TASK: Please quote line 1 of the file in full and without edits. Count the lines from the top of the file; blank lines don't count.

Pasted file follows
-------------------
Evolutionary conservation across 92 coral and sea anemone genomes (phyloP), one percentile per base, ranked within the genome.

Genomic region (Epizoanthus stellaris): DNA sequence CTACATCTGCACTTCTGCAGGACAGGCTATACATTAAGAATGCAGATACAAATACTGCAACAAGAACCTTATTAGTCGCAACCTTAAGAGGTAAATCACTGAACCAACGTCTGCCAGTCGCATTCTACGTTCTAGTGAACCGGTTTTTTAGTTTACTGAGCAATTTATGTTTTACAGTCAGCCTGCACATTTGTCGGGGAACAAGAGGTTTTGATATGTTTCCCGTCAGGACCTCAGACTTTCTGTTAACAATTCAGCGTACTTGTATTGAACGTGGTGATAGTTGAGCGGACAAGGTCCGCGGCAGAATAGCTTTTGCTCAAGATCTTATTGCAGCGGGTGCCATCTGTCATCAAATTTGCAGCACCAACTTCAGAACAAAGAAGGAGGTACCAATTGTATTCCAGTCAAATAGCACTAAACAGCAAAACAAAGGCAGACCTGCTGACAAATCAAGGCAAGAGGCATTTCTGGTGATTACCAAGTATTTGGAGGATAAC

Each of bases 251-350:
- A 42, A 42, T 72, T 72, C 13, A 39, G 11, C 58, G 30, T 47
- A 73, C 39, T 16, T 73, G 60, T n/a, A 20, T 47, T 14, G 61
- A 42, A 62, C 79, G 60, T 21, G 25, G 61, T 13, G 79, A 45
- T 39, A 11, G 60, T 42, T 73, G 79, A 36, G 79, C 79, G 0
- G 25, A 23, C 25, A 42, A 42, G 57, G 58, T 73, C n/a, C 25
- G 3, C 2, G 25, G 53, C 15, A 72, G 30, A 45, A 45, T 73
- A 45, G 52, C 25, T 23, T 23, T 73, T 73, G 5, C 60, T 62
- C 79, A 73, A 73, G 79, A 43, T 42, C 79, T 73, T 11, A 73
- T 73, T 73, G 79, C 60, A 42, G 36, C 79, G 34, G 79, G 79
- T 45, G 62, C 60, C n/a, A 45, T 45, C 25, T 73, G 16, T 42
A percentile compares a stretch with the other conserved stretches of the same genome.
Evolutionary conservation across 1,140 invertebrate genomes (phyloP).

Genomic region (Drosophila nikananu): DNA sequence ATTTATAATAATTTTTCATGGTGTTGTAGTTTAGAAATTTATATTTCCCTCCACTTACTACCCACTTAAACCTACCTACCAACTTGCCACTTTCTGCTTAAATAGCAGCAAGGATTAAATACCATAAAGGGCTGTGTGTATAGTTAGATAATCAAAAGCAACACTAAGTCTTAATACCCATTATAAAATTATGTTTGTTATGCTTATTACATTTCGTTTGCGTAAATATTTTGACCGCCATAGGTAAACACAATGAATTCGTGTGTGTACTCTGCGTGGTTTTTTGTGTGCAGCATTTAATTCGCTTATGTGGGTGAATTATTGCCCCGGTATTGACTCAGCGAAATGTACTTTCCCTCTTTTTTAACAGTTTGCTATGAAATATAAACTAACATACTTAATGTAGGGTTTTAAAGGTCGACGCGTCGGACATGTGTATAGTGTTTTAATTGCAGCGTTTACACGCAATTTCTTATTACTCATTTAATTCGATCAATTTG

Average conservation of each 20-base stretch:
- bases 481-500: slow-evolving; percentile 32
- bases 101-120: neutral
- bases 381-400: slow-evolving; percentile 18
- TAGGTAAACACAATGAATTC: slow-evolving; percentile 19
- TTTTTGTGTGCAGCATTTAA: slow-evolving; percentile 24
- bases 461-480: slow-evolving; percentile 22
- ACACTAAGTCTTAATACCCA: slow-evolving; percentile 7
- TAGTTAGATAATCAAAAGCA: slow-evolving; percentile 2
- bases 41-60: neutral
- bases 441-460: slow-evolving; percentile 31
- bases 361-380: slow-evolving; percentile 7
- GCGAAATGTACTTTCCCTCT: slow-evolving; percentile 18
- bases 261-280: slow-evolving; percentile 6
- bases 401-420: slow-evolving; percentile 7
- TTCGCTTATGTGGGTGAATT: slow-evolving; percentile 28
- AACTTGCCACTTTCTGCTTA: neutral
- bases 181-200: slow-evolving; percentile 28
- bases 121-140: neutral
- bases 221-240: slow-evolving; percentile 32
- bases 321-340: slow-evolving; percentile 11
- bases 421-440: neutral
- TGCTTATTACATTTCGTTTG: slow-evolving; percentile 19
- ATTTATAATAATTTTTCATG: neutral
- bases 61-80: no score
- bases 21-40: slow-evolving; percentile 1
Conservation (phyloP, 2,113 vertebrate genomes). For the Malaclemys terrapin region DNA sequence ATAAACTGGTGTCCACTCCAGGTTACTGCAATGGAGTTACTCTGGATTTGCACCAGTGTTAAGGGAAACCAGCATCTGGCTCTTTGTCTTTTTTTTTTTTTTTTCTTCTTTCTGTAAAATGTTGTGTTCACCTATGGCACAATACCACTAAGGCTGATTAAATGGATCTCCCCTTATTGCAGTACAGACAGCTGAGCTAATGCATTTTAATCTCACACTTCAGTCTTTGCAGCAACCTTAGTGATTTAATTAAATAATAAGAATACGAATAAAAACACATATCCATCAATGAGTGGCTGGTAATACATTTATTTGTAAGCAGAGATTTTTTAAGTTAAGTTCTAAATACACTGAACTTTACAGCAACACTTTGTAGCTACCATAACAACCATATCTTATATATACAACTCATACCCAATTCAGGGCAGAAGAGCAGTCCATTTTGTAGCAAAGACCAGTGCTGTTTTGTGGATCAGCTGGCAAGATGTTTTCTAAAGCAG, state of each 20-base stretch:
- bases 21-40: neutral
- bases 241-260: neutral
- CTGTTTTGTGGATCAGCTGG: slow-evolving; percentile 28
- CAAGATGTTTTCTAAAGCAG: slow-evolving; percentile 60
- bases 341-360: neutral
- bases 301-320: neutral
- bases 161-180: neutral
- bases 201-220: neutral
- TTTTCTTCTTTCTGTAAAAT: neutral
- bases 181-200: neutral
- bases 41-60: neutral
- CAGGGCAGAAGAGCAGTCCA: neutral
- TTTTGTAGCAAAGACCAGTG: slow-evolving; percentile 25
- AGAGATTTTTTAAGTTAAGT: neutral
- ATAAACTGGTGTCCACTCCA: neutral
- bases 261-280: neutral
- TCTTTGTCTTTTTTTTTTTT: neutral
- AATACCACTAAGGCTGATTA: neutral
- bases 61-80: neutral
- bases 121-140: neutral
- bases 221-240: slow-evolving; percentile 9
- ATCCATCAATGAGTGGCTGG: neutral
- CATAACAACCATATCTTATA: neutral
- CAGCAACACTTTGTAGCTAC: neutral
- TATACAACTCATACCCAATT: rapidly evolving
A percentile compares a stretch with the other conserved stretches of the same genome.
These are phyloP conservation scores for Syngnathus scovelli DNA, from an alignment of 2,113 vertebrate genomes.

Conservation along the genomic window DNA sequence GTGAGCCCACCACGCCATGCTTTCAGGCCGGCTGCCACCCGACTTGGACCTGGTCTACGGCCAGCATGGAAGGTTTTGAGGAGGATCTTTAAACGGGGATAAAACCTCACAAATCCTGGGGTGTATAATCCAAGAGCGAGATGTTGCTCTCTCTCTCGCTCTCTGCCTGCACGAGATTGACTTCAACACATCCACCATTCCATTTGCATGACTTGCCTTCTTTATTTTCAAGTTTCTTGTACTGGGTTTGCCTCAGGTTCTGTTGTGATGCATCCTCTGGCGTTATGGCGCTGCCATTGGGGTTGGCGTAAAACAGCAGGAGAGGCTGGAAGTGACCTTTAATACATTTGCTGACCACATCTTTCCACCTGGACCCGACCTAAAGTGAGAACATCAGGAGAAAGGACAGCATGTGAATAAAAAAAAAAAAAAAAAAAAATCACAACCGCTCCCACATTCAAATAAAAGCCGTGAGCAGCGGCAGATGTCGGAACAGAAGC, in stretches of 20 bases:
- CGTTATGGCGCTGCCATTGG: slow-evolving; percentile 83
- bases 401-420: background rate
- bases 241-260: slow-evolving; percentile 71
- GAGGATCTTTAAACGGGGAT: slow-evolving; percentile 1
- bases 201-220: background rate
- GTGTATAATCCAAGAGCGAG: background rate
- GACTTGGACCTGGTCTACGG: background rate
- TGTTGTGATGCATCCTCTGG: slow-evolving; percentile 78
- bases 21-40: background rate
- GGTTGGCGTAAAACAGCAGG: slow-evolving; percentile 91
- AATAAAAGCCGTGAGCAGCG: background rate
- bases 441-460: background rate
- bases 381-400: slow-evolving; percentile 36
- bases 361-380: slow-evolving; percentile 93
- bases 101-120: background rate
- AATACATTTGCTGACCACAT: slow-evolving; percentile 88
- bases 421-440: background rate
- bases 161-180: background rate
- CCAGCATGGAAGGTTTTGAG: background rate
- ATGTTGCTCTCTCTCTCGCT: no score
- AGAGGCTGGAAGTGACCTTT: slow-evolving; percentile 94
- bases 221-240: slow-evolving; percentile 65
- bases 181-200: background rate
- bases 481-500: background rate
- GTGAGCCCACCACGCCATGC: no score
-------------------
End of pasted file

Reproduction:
Evolutionary conservation across 92 coral and sea anemone genomes (phyloP), one percentile per base, ranked within the genome.